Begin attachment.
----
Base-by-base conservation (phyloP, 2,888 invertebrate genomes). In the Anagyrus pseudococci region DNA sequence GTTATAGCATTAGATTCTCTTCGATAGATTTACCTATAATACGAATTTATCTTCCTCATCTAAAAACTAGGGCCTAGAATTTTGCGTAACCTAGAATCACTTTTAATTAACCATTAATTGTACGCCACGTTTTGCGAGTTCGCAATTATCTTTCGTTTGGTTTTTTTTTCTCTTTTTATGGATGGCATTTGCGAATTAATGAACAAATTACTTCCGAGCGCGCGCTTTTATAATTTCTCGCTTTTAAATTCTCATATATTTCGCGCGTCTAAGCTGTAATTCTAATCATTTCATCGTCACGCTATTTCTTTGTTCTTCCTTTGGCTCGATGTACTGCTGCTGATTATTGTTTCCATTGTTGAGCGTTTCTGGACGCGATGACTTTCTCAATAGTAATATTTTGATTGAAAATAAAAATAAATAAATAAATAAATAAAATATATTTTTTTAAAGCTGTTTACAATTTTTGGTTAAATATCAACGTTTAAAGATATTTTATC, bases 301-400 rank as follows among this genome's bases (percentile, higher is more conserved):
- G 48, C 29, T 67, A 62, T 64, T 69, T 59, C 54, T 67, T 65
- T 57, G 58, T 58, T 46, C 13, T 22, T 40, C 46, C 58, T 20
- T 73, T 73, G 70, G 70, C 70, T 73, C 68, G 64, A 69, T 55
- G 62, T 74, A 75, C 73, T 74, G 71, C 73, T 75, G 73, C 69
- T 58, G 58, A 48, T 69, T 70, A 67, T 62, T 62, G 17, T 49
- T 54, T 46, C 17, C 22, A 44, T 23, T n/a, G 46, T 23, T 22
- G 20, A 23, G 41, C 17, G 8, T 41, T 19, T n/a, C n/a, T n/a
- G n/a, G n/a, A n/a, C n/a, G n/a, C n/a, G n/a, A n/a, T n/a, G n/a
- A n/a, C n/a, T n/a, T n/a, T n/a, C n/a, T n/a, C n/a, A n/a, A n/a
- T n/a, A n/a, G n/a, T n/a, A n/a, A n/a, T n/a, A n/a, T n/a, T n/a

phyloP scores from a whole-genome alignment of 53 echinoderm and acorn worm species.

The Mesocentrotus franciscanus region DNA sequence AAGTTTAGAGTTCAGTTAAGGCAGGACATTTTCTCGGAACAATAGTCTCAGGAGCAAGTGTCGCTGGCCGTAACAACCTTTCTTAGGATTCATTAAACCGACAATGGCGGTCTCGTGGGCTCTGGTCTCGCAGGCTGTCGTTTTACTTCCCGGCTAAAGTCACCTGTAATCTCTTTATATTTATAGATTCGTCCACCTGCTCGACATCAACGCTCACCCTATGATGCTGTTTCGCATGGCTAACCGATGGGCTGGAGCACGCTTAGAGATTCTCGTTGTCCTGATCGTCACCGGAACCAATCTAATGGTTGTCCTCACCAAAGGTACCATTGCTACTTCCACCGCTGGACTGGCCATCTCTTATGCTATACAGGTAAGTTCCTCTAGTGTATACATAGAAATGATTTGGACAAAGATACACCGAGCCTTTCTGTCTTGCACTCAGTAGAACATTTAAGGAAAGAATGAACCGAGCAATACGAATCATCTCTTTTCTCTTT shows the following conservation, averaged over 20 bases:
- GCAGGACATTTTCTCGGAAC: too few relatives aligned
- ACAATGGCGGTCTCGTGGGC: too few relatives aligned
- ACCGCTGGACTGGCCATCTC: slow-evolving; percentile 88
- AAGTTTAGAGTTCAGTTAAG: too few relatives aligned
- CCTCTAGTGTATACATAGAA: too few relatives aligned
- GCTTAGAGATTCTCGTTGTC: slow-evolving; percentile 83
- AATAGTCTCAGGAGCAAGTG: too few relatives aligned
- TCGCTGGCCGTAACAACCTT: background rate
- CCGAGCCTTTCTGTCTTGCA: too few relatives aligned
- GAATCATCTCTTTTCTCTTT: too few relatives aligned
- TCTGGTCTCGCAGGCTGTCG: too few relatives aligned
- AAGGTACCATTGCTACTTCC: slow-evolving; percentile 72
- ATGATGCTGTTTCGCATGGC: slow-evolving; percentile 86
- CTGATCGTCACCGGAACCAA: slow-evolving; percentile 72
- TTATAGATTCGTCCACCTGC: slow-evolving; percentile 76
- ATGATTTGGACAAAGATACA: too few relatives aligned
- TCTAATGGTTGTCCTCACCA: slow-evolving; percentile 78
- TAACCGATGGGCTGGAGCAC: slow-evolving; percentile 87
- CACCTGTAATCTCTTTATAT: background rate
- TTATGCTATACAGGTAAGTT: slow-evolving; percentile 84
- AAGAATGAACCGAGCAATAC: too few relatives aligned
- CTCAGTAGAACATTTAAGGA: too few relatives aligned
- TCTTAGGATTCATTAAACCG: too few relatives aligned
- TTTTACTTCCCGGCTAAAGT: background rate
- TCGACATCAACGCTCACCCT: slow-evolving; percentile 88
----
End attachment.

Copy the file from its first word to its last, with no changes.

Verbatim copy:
Base-by-base conservation (phyloP, 2,888 invertebrate genomes). In the Anagyrus pseudococci region DNA sequence GTTATAGCATTAGATTCTCTTCGATAGATTTACCTATAATACGAATTTATCTTCCTCATCTAAAAACTAGGGCCTAGAATTTTGCGTAACCTAGAATCACTTTTAATTAACCATTAATTGTACGCCACGTTTTGCGAGTTCGCAATTATCTTTCGTTTGGTTTTTTTTTCTCTTTTTATGGATGGCATTTGCGAATTAATGAACAAATTACTTCCGAGCGCGCGCTTTTATAATTTCTCGCTTTTAAATTCTCATATATTTCGCGCGTCTAAGCTGTAATTCTAATCATTTCATCGTCACGCTATTTCTTTGTTCTTCCTTTGGCTCGATGTACTGCTGCTGATTATTGTTTCCATTGTTGAGCGTTTCTGGACGCGATGACTTTCTCAATAGTAATATTTTGATTGAAAATAAAAATAAATAAATAAATAAATAAAATATATTTTTTTAAAGCTGTTTACAATTTTTGGTTAAATATCAACGTTTAAAGATATTTTATC, bases 301-400 rank as follows among this genome's bases (percentile, higher is more conserved):
- G 48, C 29, T 67, A 62, T 64, T 69, T 59, C 54, T 67, T 65
- T 57, G 58, T 58, T 46, C 13, T 22, T 40, C 46, C 58, T 20
- T 73, T 73, G 70, G 70, C 70, T 73, C 68, G 64, A 69, T 55
- G 62, T 74, A 75, C 73, T 74, G 71, C 73, T 75, G 73, C 69
- T 58, G 58, A 48, T 69, T 70, A 67, T 62, T 62, G 17, T 49
- T 54, T 46, C 17, C 22, A 44, T 23, T n/a, G 46, T 23, T 22
- G 20, A 23, G 41, C 17, G 8, T 41, T 19, T n/a, C n/a, T n/a
- G n/a, G n/a, A n/a, C n/a, G n/a, C n/a, G n/a, A n/a, T n/a, G n/a
- A n/a, C n/a, T n/a, T n/a, T n/a, C n/a, T n/a, C n/a, A n/a, A n/a
- T n/a, A n/a, G n/a, T n/a, A n/a, A n/a, T n/a, A n/a, T n/a, T n/a

phyloP scores from a whole-genome alignment of 53 echinoderm and acorn worm species.

The Mesocentrotus franciscanus region DNA sequence AAGTTTAGAGTTCAGTTAAGGCAGGACATTTTCTCGGAACAATAGTCTCAGGAGCAAGTGTCGCTGGCCGTAACAACCTTTCTTAGGATTCATTAAACCGACAATGGCGGTCTCGTGGGCTCTGGTCTCGCAGGCTGTCGTTTTACTTCCCGGCTAAAGTCACCTGTAATCTCTTTATATTTATAGATTCGTCCACCTGCTCGACATCAACGCTCACCCTATGATGCTGTTTCGCATGGCTAACCGATGGGCTGGAGCACGCTTAGAGATTCTCGTTGTCCTGATCGTCACCGGAACCAATCTAATGGTTGTCCTCACCAAAGGTACCATTGCTACTTCCACCGCTGGACTGGCCATCTCTTATGCTATACAGGTAAGTTCCTCTAGTGTATACATAGAAATGATTTGGACAAAGATACACCGAGCCTTTCTGTCTTGCACTCAGTAGAACATTTAAGGAAAGAATGAACCGAGCAATACGAATCATCTCTTTTCTCTTT shows the following conservation, averaged over 20 bases:
- GCAGGACATTTTCTCGGAAC: too few relatives aligned
- ACAATGGCGGTCTCGTGGGC: too few relatives aligned
- ACCGCTGGACTGGCCATCTC: slow-evolving; percentile 88
- AAGTTTAGAGTTCAGTTAAG: too few relatives aligned
- CCTCTAGTGTATACATAGAA: too few relatives aligned
- GCTTAGAGATTCTCGTTGTC: slow-evolving; percentile 83
- AATAGTCTCAGGAGCAAGTG: too few relatives aligned
- TCGCTGGCCGTAACAACCTT: background rate
- CCGAGCCTTTCTGTCTTGCA: too few relatives aligned
- GAATCATCTCTTTTCTCTTT: too few relatives aligned
- TCTGGTCTCGCAGGCTGTCG: too few relatives aligned
- AAGGTACCATTGCTACTTCC: slow-evolving; percentile 72
- ATGATGCTGTTTCGCATGGC: slow-evolving; percentile 86
- CTGATCGTCACCGGAACCAA: slow-evolving; percentile 72
- TTATAGATTCGTCCACCTGC: slow-evolving; percentile 76
- ATGATTTGGACAAAGATACA: too few relatives aligned
- TCTAATGGTTGTCCTCACCA: slow-evolving; percentile 78
- TAACCGATGGGCTGGAGCAC: slow-evolving; percentile 87
- CACCTGTAATCTCTTTATAT: background rate
- TTATGCTATACAGGTAAGTT: slow-evolving; percentile 84
- AAGAATGAACCGAGCAATAC: too few relatives aligned
- CTCAGTAGAACATTTAAGGA: too few relatives aligned
- TCTTAGGATTCATTAAACCG: too few relatives aligned
- TTTTACTTCCCGGCTAAAGT: background rate
- TCGACATCAACGCTCACCCT: slow-evolving; percentile 88